London (Brussels Morning) Amid the scramble to approve the text of the post-Brexit trade agreement, some are questioning what it means for the future of financial services.
Before Brexit, the City of London was the dominant hub for financial services in Europe and had an export value of 79 billion pounds sterling in 2019.
The text of the UK-EU Trade and Cooperation Agreement (TCA) itself does not clarify what exactly it means for financial services as this very much depends on ensuing equivalence decisions to take place in the coming months. The EU has already granted temporary equivalence rights to British clearinghouses for euros.
“This will provide many UK service suppliers with legal guarantees that they will not face barriers to trade when selling into the EU and will support the mobility of UK professionals who will continue to do business across the EU”, it reads in relation to future equivalency decisions.
The UK’s finance minister Rishi Sunak has said that leaving the EU means “we can do things a bit differently (in financial services)”, speaking to UK media.
“But this deal also provides reassurance because there’s a stable regulatory co-operative framework mentioned in the deal, which I think will give people that reassurance that we will remain in close dialogue with our European partners when it comes to things like equivalence decisions”.
Sunak’s comments may have provided some appeasement after UK Prime Minister Boris Johnson told the Sunday Telegraph that the deal fell short of what was hoped for financial services.
Services make up 50% of UK exports. Johnson acknowledged solicitors and digital services faired well; however, accountancy firm Ernst & Young says accountancy and auditing sectors will be impacted immediately.
“We won’t be able to send audit partners who hold UK audit qualifications to sign audit reports overseas anymore, which means the quality of audits will be that little bit lower if the best person who could have given that audit opinion is a Brit”, said Sally Jones, Brexit lead for the firm.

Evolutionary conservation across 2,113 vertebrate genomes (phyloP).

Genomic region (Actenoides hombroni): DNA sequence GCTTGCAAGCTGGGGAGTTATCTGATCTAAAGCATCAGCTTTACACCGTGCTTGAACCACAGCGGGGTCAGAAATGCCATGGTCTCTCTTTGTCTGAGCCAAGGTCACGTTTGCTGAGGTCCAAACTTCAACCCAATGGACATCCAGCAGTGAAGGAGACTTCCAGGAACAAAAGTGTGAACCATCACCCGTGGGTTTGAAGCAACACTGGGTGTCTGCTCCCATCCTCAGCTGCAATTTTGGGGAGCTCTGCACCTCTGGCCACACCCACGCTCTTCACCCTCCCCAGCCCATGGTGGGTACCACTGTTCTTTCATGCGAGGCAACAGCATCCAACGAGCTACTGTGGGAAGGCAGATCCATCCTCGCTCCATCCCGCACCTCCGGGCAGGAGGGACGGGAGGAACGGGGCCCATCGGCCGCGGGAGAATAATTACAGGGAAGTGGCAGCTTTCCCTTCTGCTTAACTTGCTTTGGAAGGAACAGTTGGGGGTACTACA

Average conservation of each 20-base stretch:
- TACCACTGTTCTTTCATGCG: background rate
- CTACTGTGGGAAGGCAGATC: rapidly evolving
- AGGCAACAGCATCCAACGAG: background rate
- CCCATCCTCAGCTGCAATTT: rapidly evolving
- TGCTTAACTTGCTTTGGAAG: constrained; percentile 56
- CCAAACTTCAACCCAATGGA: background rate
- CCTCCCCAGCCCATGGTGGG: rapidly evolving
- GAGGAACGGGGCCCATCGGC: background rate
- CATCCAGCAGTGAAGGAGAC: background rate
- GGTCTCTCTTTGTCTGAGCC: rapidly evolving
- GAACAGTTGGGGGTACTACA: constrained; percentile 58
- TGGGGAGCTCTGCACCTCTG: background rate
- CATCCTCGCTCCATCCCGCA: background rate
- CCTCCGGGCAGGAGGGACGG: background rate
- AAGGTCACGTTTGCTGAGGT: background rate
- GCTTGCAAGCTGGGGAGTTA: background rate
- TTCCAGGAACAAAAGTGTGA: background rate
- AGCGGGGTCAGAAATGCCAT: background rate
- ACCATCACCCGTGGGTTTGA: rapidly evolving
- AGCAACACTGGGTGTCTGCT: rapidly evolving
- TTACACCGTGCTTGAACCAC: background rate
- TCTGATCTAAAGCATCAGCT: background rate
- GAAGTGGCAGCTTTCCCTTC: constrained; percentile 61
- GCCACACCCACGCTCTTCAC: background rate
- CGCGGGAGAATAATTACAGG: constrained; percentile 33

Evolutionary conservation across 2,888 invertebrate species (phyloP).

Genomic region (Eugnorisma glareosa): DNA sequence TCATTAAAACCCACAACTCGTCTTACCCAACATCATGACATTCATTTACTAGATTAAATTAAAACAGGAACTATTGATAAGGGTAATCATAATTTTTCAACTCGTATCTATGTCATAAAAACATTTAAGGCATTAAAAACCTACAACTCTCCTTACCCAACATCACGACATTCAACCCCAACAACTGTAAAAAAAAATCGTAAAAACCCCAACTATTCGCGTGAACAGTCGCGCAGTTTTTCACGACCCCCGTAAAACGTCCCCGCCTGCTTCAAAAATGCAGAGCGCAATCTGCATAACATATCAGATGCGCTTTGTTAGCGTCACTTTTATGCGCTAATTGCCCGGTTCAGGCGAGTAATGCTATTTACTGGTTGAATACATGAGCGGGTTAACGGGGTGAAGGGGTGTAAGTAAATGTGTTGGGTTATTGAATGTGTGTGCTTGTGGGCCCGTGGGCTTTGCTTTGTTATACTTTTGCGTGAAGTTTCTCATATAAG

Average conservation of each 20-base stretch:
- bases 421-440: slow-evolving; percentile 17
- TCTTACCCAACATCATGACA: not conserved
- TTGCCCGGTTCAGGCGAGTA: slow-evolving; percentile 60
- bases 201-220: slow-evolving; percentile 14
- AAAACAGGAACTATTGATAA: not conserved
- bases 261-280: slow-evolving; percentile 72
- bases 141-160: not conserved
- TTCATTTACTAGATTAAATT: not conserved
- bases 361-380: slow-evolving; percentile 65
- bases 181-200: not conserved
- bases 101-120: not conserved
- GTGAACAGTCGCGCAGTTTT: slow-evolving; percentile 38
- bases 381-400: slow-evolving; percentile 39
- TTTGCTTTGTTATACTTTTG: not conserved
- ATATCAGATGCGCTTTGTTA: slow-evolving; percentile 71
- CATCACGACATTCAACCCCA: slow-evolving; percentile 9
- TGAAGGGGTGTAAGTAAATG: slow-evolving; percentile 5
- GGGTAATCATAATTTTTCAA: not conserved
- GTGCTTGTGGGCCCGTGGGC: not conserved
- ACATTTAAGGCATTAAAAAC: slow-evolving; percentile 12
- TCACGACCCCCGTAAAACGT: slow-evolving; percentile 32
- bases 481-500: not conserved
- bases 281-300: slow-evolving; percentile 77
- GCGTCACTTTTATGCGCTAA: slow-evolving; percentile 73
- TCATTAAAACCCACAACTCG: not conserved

Independence or alignment
Johnson also told the weekend paper that the UK could set up free ports or low-tax trade zones to boost economic growth, although some say these aid tax evasion.
Some bodies also warn that equivalence does not cover a full range of financial services, including core banking services like lending, payments and taking deposits, and equivalence decisions can be withdrawn with 30 days’ notice.
There is a sense of urgency for many players in the sector to see equivalency rights sooner rather than later.
The International Swaps and Derivatives Association has urged the bloc to grant equivalence for UK derivatives trading venues after an announcement late November that London-based derivatives traders at EU banks would face disruption after Brexit.
Already, Britain’s exit from the EU — a decision reached in 2016 but that officially started on 31 January 2020 — has upended the financial services sector in the UK, with the relocation of over a trillion pounds in assets to EU cities from the UK, in addition to 7,500 jobs. Tens of firms have restructuring plans in the pipeline for more euro-centric resourcing.
Bob Wigley, chair of trade association UK Finance said, “It will be important to build on the foundations of this trade deal by strengthening arrangements for future trade in financial services”, in a statement after the trade deal was announced.
“This can be achieved by building on the longstanding regulatory dialogue and supervisory cooperation between UK and EU authorities and reaching agreements on all appropriate equivalence determinations as soon as possible”.
Catherine McGuinness, policy chair of the City of London, called the trade agreement positive:
“We hope it can lay the foundations for a collaborative future partnership”.
The UK could now adopt two possible ways forward. The first is aligning with EU rules to continue seamless business with the 27-member-state union. The second is to diverge and change regulations for more global services trade.